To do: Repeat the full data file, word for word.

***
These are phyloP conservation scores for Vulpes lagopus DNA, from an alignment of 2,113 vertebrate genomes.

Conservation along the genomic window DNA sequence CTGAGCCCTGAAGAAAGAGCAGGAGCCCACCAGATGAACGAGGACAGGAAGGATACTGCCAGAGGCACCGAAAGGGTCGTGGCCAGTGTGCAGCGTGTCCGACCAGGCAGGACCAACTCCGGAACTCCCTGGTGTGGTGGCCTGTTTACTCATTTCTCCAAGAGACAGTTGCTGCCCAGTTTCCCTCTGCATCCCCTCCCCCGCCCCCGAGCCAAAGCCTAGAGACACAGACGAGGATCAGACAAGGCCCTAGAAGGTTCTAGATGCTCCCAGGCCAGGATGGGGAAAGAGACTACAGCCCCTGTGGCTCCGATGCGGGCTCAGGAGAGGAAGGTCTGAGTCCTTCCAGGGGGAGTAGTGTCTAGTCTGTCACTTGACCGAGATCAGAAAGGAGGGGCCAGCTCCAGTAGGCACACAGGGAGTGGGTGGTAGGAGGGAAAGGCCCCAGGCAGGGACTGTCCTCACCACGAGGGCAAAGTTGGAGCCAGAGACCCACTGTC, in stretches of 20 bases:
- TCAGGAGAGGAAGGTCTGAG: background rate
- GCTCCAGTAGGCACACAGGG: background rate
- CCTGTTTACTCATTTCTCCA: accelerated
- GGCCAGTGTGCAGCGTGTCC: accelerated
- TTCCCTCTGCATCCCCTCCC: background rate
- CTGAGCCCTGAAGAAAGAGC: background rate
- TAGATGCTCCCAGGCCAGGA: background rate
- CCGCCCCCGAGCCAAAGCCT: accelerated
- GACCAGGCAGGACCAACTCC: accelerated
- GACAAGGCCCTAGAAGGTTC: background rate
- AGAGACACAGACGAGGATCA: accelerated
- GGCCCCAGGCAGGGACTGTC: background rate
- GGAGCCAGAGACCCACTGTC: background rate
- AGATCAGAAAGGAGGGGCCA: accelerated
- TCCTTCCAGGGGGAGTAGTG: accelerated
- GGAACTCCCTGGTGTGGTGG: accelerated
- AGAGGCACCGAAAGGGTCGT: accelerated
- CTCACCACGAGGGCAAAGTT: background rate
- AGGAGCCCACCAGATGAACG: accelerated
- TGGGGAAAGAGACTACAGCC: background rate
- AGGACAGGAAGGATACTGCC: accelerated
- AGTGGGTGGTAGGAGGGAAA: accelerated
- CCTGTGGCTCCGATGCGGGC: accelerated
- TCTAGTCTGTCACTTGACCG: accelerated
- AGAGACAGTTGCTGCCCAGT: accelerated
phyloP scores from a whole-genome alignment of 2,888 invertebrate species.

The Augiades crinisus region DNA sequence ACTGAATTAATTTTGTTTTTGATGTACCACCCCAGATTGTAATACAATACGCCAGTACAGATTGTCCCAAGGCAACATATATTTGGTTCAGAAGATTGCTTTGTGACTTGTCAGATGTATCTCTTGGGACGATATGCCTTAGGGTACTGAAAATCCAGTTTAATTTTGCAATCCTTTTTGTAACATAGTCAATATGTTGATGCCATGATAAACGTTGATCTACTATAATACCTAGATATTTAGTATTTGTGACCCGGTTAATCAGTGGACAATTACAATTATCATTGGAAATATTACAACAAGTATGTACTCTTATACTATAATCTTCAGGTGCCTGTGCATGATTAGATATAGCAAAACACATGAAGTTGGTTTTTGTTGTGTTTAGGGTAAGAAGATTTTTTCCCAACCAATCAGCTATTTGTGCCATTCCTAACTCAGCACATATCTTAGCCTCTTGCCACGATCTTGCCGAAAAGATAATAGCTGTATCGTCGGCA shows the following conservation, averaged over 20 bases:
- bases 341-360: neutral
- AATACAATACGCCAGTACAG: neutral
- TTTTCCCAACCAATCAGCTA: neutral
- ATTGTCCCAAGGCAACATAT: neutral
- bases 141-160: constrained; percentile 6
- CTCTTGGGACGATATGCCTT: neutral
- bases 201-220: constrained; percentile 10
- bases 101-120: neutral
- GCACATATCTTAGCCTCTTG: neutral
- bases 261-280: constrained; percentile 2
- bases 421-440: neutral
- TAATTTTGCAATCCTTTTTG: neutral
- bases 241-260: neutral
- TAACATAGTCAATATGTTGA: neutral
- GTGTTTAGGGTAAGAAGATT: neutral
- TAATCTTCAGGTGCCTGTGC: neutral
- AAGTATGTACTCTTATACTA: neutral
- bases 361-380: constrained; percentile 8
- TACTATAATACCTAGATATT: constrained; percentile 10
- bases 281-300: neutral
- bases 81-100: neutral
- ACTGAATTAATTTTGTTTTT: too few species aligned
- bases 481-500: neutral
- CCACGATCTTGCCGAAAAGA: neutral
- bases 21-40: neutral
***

These are phyloP conservation scores for Vulpes lagopus DNA, from an alignment of 2,113 vertebrate genomes.

Conservation along the genomic window DNA sequence CTGAGCCCTGAAGAAAGAGCAGGAGCCCACCAGATGAACGAGGACAGGAAGGATACTGCCAGAGGCACCGAAAGGGTCGTGGCCAGTGTGCAGCGTGTCCGACCAGGCAGGACCAACTCCGGAACTCCCTGGTGTGGTGGCCTGTTTACTCATTTCTCCAAGAGACAGTTGCTGCCCAGTTTCCCTCTGCATCCCCTCCCCCGCCCCCGAGCCAAAGCCTAGAGACACAGACGAGGATCAGACAAGGCCCTAGAAGGTTCTAGATGCTCCCAGGCCAGGATGGGGAAAGAGACTACAGCCCCTGTGGCTCCGATGCGGGCTCAGGAGAGGAAGGTCTGAGTCCTTCCAGGGGGAGTAGTGTCTAGTCTGTCACTTGACCGAGATCAGAAAGGAGGGGCCAGCTCCAGTAGGCACACAGGGAGTGGGTGGTAGGAGGGAAAGGCCCCAGGCAGGGACTGTCCTCACCACGAGGGCAAAGTTGGAGCCAGAGACCCACTGTC, in stretches of 20 bases:
- TCAGGAGAGGAAGGTCTGAG: background rate
- GCTCCAGTAGGCACACAGGG: background rate
- CCTGTTTACTCATTTCTCCA: accelerated
- GGCCAGTGTGCAGCGTGTCC: accelerated
- TTCCCTCTGCATCCCCTCCC: background rate
- CTGAGCCCTGAAGAAAGAGC: background rate
- TAGATGCTCCCAGGCCAGGA: background rate
- CCGCCCCCGAGCCAAAGCCT: accelerated
- GACCAGGCAGGACCAACTCC: accelerated
- GACAAGGCCCTAGAAGGTTC: background rate
- AGAGACACAGACGAGGATCA: accelerated
- GGCCCCAGGCAGGGACTGTC: background rate
- GGAGCCAGAGACCCACTGTC: background rate
- AGATCAGAAAGGAGGGGCCA: accelerated
- TCCTTCCAGGGGGAGTAGTG: accelerated
- GGAACTCCCTGGTGTGGTGG: accelerated
- AGAGGCACCGAAAGGGTCGT: accelerated
- CTCACCACGAGGGCAAAGTT: background rate
- AGGAGCCCACCAGATGAACG: accelerated
- TGGGGAAAGAGACTACAGCC: background rate
- AGGACAGGAAGGATACTGCC: accelerated
- AGTGGGTGGTAGGAGGGAAA: accelerated
- CCTGTGGCTCCGATGCGGGC: accelerated
- TCTAGTCTGTCACTTGACCG: accelerated
- AGAGACAGTTGCTGCCCAGT: accelerated
phyloP scores from a whole-genome alignment of 2,888 invertebrate species.

The Augiades crinisus region DNA sequence ACTGAATTAATTTTGTTTTTGATGTACCACCCCAGATTGTAATACAATACGCCAGTACAGATTGTCCCAAGGCAACATATATTTGGTTCAGAAGATTGCTTTGTGACTTGTCAGATGTATCTCTTGGGACGATATGCCTTAGGGTACTGAAAATCCAGTTTAATTTTGCAATCCTTTTTGTAACATAGTCAATATGTTGATGCCATGATAAACGTTGATCTACTATAATACCTAGATATTTAGTATTTGTGACCCGGTTAATCAGTGGACAATTACAATTATCATTGGAAATATTACAACAAGTATGTACTCTTATACTATAATCTTCAGGTGCCTGTGCATGATTAGATATAGCAAAACACATGAAGTTGGTTTTTGTTGTGTTTAGGGTAAGAAGATTTTTTCCCAACCAATCAGCTATTTGTGCCATTCCTAACTCAGCACATATCTTAGCCTCTTGCCACGATCTTGCCGAAAAGATAATAGCTGTATCGTCGGCA shows the following conservation, averaged over 20 bases:
- bases 341-360: neutral
- AATACAATACGCCAGTACAG: neutral
- TTTTCCCAACCAATCAGCTA: neutral
- ATTGTCCCAAGGCAACATAT: neutral
- bases 141-160: constrained; percentile 6
- CTCTTGGGACGATATGCCTT: neutral
- bases 201-220: constrained; percentile 10
- bases 101-120: neutral
- GCACATATCTTAGCCTCTTG: neutral
- bases 261-280: constrained; percentile 2
- bases 421-440: neutral
- TAATTTTGCAATCCTTTTTG: neutral
- bases 241-260: neutral
- TAACATAGTCAATATGTTGA: neutral
- GTGTTTAGGGTAAGAAGATT: neutral
- TAATCTTCAGGTGCCTGTGC: neutral
- AAGTATGTACTCTTATACTA: neutral
- bases 361-380: constrained; percentile 8
- TACTATAATACCTAGATATT: constrained; percentile 10
- bases 281-300: neutral
- bases 81-100: neutral
- ACTGAATTAATTTTGTTTTT: too few species aligned
- bases 481-500: neutral
- CCACGATCTTGCCGAAAAGA: neutral
- bases 21-40: neutral